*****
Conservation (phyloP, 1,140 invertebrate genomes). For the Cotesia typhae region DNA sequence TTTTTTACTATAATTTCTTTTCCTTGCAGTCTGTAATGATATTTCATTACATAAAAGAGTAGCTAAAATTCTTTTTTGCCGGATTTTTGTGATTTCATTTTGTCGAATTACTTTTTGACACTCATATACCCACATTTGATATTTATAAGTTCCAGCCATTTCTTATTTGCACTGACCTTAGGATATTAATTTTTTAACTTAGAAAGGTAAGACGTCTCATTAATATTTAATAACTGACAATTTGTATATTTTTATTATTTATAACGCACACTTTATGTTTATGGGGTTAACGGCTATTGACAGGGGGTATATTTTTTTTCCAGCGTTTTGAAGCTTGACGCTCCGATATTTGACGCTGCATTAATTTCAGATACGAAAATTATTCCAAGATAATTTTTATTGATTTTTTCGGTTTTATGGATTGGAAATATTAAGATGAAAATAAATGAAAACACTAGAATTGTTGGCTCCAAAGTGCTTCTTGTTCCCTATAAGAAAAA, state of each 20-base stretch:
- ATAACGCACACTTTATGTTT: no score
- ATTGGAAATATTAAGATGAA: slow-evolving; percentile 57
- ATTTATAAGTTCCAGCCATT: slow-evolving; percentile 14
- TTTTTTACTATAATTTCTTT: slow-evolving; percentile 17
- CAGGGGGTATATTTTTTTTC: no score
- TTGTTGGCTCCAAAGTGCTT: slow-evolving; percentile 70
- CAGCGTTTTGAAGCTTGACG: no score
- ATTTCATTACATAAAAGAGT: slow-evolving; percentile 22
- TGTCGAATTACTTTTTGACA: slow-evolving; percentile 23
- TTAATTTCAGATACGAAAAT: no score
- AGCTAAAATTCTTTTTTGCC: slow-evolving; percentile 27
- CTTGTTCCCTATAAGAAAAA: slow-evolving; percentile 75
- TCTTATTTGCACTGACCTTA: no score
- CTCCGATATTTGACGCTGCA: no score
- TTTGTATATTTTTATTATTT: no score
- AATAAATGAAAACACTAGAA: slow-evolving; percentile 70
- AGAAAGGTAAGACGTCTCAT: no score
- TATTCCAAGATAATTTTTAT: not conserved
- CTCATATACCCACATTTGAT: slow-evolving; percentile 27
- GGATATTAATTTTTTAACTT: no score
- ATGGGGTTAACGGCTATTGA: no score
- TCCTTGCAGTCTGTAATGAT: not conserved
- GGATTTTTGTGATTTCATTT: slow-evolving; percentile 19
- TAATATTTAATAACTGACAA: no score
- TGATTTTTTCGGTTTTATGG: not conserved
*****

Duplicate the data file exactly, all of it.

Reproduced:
Conservation (phyloP, 1,140 invertebrate genomes). For the Cotesia typhae region DNA sequence TTTTTTACTATAATTTCTTTTCCTTGCAGTCTGTAATGATATTTCATTACATAAAAGAGTAGCTAAAATTCTTTTTTGCCGGATTTTTGTGATTTCATTTTGTCGAATTACTTTTTGACACTCATATACCCACATTTGATATTTATAAGTTCCAGCCATTTCTTATTTGCACTGACCTTAGGATATTAATTTTTTAACTTAGAAAGGTAAGACGTCTCATTAATATTTAATAACTGACAATTTGTATATTTTTATTATTTATAACGCACACTTTATGTTTATGGGGTTAACGGCTATTGACAGGGGGTATATTTTTTTTCCAGCGTTTTGAAGCTTGACGCTCCGATATTTGACGCTGCATTAATTTCAGATACGAAAATTATTCCAAGATAATTTTTATTGATTTTTTCGGTTTTATGGATTGGAAATATTAAGATGAAAATAAATGAAAACACTAGAATTGTTGGCTCCAAAGTGCTTCTTGTTCCCTATAAGAAAAA, state of each 20-base stretch:
- ATAACGCACACTTTATGTTT: no score
- ATTGGAAATATTAAGATGAA: slow-evolving; percentile 57
- ATTTATAAGTTCCAGCCATT: slow-evolving; percentile 14
- TTTTTTACTATAATTTCTTT: slow-evolving; percentile 17
- CAGGGGGTATATTTTTTTTC: no score
- TTGTTGGCTCCAAAGTGCTT: slow-evolving; percentile 70
- CAGCGTTTTGAAGCTTGACG: no score
- ATTTCATTACATAAAAGAGT: slow-evolving; percentile 22
- TGTCGAATTACTTTTTGACA: slow-evolving; percentile 23
- TTAATTTCAGATACGAAAAT: no score
- AGCTAAAATTCTTTTTTGCC: slow-evolving; percentile 27
- CTTGTTCCCTATAAGAAAAA: slow-evolving; percentile 75
- TCTTATTTGCACTGACCTTA: no score
- CTCCGATATTTGACGCTGCA: no score
- TTTGTATATTTTTATTATTT: no score
- AATAAATGAAAACACTAGAA: slow-evolving; percentile 70
- AGAAAGGTAAGACGTCTCAT: no score
- TATTCCAAGATAATTTTTAT: not conserved
- CTCATATACCCACATTTGAT: slow-evolving; percentile 27
- GGATATTAATTTTTTAACTT: no score
- ATGGGGTTAACGGCTATTGA: no score
- TCCTTGCAGTCTGTAATGAT: not conserved
- GGATTTTTGTGATTTCATTT: slow-evolving; percentile 19
- TAATATTTAATAACTGACAA: no score
- TGATTTTTTCGGTTTTATGG: not conserved